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Beware of Credit Card Skimmers

By Martin Harris in Credit Cards
April 10th, 2011

  Would you catch it if a cashier or salesperson swiped your card through two card readers in one swift movement? Would you ever be able to tell if the gas station where you swipe your card at the pump had a “bug” that saved your data both to the pump  and to the “bug”  for later retrieval by a thief? Most consumers are rarely aware of these skimmer devices until it’s too late.

  This kind of credit card theft - the use of credit card skimmers - is becoming more and more widespread. Small skimmer units operate by swiping the credit card’s magnetic strip through them just as an ATM or a point of sale for making a purchase. Clever thieves have learned how to attach these units to existing credit card readers so they are nearly impossible to detect when one is being used. When a card is swiped through the reader, the card number, account holder name and address and sometimes even the pin number are stored so the thief can access it later. From the stored information (on however many credit cards the thief was able to “skim” through the machine), counterfit, “cloned” credit cards are created and then used to make purchases.

  Unbelievably, it is not difficult to get a credit card skimming machine. They can be searched for and purchased online, making it possible for any aspiring thief to gain access to a skimming machine for around $300. Thieves can then choose to sell the card information to “companies” who make counterfeit credit cards; or perhaps they’ll purchase the equipment necessary to create their own fake credit cards, for around $10,000.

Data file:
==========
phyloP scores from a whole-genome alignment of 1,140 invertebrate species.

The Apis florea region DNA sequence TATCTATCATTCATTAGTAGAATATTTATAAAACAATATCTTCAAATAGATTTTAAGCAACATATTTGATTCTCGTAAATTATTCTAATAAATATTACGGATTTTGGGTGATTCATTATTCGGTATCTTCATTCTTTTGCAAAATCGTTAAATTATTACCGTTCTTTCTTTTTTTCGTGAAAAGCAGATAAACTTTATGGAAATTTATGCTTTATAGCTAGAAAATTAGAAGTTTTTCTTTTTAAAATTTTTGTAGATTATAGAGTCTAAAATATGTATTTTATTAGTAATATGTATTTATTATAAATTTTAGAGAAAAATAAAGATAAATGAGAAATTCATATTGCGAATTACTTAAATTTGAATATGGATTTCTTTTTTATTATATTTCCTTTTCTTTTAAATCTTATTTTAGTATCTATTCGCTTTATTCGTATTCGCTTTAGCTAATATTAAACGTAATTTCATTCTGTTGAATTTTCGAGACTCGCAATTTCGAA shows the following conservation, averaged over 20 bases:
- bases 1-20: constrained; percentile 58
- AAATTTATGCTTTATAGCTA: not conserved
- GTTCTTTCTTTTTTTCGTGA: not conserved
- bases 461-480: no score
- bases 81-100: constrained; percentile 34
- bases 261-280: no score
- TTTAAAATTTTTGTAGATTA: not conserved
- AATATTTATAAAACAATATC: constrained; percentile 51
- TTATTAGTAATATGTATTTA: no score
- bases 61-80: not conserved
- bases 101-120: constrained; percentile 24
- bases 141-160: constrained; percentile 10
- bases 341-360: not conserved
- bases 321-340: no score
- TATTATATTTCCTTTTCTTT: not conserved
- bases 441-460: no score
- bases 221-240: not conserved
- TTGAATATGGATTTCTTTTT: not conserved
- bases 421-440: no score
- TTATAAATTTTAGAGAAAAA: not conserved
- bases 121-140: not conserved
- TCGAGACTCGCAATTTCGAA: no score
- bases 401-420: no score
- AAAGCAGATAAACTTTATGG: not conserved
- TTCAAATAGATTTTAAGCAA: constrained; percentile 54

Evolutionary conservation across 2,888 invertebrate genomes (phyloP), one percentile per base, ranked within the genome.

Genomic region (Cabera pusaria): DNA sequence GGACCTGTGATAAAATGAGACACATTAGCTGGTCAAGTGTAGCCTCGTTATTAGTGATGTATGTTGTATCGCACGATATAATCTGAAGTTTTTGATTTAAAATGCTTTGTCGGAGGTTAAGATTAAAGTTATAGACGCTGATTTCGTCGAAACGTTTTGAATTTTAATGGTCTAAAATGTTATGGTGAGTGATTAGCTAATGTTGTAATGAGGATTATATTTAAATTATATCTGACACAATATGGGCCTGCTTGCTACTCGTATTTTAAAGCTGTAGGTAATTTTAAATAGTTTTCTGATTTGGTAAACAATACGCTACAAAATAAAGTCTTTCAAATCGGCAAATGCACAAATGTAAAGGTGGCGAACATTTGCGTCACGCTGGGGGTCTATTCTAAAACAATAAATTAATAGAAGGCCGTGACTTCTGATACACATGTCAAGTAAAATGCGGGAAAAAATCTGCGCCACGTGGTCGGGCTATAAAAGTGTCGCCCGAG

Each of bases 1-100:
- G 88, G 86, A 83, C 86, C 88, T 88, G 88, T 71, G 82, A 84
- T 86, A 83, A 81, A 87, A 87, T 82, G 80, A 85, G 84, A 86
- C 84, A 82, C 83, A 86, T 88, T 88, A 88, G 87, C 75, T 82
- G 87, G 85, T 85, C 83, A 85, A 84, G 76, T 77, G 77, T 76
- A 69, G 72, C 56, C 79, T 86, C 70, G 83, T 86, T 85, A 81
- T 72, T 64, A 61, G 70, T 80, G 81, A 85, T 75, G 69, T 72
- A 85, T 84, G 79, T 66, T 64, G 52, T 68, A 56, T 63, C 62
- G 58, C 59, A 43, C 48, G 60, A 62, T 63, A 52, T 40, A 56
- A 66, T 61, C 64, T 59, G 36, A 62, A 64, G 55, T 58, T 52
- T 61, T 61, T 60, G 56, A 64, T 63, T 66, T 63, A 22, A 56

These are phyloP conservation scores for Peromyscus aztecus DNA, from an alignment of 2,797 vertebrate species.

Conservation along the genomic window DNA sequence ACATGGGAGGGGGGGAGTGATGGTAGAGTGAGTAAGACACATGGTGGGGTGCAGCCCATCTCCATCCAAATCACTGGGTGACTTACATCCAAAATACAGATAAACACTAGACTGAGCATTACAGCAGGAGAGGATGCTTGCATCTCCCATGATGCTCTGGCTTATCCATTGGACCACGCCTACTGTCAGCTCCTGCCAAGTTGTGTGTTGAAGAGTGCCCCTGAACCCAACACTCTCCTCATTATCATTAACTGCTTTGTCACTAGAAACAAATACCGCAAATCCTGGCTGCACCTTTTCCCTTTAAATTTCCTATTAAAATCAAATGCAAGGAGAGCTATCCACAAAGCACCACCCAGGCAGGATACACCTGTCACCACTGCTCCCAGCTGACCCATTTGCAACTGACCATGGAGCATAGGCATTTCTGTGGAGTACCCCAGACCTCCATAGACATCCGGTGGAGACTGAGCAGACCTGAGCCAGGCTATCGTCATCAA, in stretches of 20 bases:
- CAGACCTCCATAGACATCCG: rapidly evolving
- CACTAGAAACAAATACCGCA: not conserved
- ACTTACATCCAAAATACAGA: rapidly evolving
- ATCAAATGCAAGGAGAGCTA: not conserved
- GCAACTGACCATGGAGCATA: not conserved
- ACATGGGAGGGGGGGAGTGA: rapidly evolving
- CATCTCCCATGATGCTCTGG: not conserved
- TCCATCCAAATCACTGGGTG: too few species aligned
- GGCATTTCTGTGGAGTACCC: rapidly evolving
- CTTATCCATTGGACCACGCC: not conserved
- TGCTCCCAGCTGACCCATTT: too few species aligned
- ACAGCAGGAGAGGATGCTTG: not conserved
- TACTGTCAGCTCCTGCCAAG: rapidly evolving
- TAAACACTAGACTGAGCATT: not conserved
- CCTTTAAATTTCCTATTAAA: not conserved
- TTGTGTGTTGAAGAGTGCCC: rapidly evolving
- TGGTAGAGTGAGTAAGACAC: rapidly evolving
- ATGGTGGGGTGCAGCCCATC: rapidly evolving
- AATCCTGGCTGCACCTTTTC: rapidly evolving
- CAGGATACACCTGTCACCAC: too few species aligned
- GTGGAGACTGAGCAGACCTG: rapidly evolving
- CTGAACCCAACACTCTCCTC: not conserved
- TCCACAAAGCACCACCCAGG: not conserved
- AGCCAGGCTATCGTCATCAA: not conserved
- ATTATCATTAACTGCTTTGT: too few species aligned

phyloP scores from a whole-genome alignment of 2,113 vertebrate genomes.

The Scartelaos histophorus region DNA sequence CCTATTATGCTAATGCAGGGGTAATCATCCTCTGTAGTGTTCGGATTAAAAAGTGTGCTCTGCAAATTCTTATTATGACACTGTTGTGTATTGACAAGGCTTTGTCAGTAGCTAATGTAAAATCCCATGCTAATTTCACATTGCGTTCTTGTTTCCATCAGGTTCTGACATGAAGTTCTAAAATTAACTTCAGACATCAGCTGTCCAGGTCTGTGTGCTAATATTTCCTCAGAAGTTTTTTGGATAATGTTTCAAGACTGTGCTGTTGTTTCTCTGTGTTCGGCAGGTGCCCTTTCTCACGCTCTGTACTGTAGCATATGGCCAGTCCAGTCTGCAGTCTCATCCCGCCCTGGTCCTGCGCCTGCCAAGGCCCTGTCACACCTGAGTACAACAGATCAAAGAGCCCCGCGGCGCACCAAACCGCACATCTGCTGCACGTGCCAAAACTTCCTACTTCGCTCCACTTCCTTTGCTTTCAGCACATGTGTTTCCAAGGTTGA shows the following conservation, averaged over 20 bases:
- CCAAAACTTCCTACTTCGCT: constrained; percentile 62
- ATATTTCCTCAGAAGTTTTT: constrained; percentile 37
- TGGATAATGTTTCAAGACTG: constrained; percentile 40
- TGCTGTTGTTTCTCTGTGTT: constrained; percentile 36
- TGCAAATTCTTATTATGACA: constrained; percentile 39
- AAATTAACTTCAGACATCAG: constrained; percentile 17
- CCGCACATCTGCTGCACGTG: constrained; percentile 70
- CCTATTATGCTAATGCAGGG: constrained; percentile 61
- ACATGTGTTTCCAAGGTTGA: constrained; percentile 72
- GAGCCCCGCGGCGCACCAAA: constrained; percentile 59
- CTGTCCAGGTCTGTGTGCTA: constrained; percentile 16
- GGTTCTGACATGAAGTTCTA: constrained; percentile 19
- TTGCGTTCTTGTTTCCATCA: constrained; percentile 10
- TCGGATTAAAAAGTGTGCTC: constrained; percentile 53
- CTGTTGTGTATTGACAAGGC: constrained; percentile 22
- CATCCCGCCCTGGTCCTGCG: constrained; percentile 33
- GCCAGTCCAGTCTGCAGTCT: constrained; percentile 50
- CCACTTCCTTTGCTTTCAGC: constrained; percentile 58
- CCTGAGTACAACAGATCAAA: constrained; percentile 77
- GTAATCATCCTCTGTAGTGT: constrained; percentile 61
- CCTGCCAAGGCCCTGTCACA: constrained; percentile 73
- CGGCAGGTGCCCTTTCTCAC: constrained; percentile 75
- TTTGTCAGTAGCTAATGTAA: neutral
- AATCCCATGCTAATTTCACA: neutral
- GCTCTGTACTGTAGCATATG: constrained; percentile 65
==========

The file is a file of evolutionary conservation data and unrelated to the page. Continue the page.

Credit card losses due to credit card skimming theft is estimated at $1 billion each year.

  If you’ve been the victim of credit card fraud, you should know that the Truth in Lending Act limits your liability to $50 is the card has been stolen or lost. Most card issuers waive that $50 fee, as well. Don’t think all cardholders aren’t paying for these crimes- because we are in the form of higher interest rates, finance fees and miscellaneous fees. Consumers who are victims of identity theft/credit card fraud also pay in the time it takes to fix their credit reports. It can take months of phone calls and letters to credit reporting agencies to get errors removed and corrected from your credit report; and it’s possible that not all errors will ever be fully corrected which can impact your future ability to obtain credit or affect the interest rates you pay on the money you are able to borrow.


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